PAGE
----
Rep. Adam Schiff, the lead Democrat on the committee, said over the weekend he will press for a vote as soon as today on the Democratic rejoinder to Chairman Kevin Nunes’ memo. Nunes has hinted he may be working on additional memos that he says may show anti-Trump bias in the State Department.

Despite Trump’s plea for bipartisanship in his State of the Union speech, his administration continues to provide fodder to deepen partisan divides. He has virtually gutted the Consumer Financial Protection Bureau, refused to impose congressionally approved sanctions on Russian oligarchs and watched as his appointee to lead the Centers for Disease Control resigned after disclosures that she bought and sold tobacco stocks.

Still hanging around, but as far in the shadows as before, is the need to increase the national debt ceiling. Treasury officials say congressional action is needed in February. GOP congressional leaders almost certainly need Democratic votes in both the House and Senate to approve a debt limit increase, but that may prove politically complicated as well with so many other higher profile disagreements.

It will be an interesting week on Capitol Hill, which Vox chided will be punctuated by Republican and Democratic caucus retreats on the weekends before and after the latest spending drop-dead date. Perhaps as an omen, the train carrying Republicans to their West Virginia retreat site ran into a garbage truck. Just as ominous, Democrats are set to begin their 3-day retreat in Maryland the day before the spending deadline. Don’t bet against yet another temporary continuing spending resolution, as well as more political bickering. On the bright side, the Winter Olympics start this week.

 

Another Government Shutdown Deadline Approaches

Another federal government shutdown looms unless Congress can pass a spending bill before September 30 over the opposition of the 42-member House Freedom Caucus, which wants to make budget cuts before the November 8 general election.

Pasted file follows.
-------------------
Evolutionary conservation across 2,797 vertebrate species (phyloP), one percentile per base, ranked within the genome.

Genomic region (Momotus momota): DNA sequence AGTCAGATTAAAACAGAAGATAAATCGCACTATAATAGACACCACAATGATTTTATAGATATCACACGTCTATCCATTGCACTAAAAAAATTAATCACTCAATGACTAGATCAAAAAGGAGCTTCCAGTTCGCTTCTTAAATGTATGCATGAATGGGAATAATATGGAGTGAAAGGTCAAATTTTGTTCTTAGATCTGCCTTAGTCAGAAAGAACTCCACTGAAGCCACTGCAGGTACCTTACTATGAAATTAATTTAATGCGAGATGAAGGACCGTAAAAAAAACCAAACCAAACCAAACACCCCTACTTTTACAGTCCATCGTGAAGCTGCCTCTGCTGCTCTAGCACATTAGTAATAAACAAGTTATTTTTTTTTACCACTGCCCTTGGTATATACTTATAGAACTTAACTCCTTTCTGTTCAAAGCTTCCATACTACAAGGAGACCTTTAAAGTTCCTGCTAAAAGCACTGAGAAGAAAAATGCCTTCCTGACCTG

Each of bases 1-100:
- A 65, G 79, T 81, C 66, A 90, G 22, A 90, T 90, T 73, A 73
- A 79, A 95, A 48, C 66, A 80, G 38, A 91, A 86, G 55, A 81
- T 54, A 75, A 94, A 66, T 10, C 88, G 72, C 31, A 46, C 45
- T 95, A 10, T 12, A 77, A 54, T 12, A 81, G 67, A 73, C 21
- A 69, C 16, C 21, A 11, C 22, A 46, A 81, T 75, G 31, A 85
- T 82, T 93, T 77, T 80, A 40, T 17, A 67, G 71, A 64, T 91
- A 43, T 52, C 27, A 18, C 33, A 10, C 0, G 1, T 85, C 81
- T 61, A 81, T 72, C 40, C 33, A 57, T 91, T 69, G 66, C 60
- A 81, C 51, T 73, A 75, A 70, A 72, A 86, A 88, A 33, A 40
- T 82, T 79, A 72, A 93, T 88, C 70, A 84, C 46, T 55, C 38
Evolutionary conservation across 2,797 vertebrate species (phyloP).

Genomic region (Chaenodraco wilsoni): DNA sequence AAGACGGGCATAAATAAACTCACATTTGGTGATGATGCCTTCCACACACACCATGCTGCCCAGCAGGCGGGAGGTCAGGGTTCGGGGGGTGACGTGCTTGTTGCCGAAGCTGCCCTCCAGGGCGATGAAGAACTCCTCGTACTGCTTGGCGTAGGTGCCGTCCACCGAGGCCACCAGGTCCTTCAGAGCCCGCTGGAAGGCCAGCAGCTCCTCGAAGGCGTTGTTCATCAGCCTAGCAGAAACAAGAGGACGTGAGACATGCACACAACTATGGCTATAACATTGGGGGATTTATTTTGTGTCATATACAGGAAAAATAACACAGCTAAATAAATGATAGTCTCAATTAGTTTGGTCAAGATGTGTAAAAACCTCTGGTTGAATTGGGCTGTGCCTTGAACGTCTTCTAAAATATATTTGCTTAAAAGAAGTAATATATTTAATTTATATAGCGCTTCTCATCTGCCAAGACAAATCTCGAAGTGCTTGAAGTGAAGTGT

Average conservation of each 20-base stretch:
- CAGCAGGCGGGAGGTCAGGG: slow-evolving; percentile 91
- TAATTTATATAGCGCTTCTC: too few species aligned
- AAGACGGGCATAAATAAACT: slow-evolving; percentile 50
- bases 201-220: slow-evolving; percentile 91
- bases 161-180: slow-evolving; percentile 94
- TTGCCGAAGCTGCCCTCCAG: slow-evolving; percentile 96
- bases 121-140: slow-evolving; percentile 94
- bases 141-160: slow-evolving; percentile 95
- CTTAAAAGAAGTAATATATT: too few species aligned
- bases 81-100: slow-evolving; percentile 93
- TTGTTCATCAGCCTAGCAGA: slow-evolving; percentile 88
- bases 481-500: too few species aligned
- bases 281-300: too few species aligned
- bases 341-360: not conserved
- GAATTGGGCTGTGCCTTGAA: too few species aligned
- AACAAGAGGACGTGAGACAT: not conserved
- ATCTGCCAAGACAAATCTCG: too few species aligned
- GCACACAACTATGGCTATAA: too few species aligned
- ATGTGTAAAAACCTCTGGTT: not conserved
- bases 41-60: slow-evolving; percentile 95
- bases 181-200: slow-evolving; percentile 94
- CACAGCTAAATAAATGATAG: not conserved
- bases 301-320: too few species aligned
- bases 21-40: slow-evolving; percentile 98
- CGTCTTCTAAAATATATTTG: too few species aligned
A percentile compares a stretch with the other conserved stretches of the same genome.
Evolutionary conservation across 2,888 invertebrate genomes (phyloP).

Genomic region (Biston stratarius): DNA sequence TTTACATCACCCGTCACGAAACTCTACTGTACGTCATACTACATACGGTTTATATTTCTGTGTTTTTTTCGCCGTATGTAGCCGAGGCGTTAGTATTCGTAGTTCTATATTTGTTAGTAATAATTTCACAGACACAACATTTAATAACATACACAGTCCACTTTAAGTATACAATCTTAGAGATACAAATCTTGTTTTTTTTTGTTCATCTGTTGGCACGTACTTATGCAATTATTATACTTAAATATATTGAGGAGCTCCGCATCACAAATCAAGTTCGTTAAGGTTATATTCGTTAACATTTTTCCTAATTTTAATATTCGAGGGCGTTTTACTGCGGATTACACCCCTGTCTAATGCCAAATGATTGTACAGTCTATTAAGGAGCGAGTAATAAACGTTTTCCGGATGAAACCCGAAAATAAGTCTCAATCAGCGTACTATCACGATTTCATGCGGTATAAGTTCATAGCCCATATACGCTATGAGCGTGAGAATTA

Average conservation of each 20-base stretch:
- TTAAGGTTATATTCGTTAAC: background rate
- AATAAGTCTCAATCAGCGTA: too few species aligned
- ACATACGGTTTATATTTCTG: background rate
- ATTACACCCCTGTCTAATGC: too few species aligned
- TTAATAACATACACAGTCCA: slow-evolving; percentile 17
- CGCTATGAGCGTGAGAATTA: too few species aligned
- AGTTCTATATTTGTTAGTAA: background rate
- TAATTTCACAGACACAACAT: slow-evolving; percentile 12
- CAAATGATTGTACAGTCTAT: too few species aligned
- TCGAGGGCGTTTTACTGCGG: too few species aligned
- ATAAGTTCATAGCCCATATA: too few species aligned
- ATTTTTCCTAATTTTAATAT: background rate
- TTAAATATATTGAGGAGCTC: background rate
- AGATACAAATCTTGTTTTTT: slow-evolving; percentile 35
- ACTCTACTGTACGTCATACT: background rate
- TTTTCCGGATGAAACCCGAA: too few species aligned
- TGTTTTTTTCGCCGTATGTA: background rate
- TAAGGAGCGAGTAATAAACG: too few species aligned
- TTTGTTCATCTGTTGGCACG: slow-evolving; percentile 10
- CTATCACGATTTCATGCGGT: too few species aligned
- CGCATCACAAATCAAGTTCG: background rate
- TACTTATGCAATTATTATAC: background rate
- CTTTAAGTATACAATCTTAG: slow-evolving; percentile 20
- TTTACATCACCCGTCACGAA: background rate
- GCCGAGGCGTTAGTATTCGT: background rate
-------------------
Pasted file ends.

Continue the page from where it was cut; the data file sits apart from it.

Another federal government shutdown looms unless Congress can pass a spending bill before September 30 over the opposition of the 42-member House Freedom Caucus, which wants to make budget cuts before the November 8 general election.

If you think the presidential race seems repetitious, think about the prospect of another federal government shutdown. That might just happen on September 30 if Congress can’t pass legislation to fund continuing operations.

This potential shutdown has all the hallmarks of earlier ones – the right-wing faction of the House GOP caucus is balking at a short continuing resolution to push major budget decisions past the November 8 general election when a new president will be elected and Senate control could flip from Republicans to Democrats.

The 42-member Freedom Caucus wants to avoid an omnibus spending package in a lame-duck session of Congress. GOP House leaders, including Majority Leader Kevin McCarthy, have expressed support for approving a continuing resolution this month that would maintain existing spending levels until around Christmas.

If Freedom Caucus members hold firm, House Speaker Paul Ryan will be staring at the same dilemma that bedeviled and ultimately unseated his predecessor, John Boehner – turning to Democrats for the needed votes to approve a spending bill. Democrats have their own priorities and have stymied Republican proposals of late.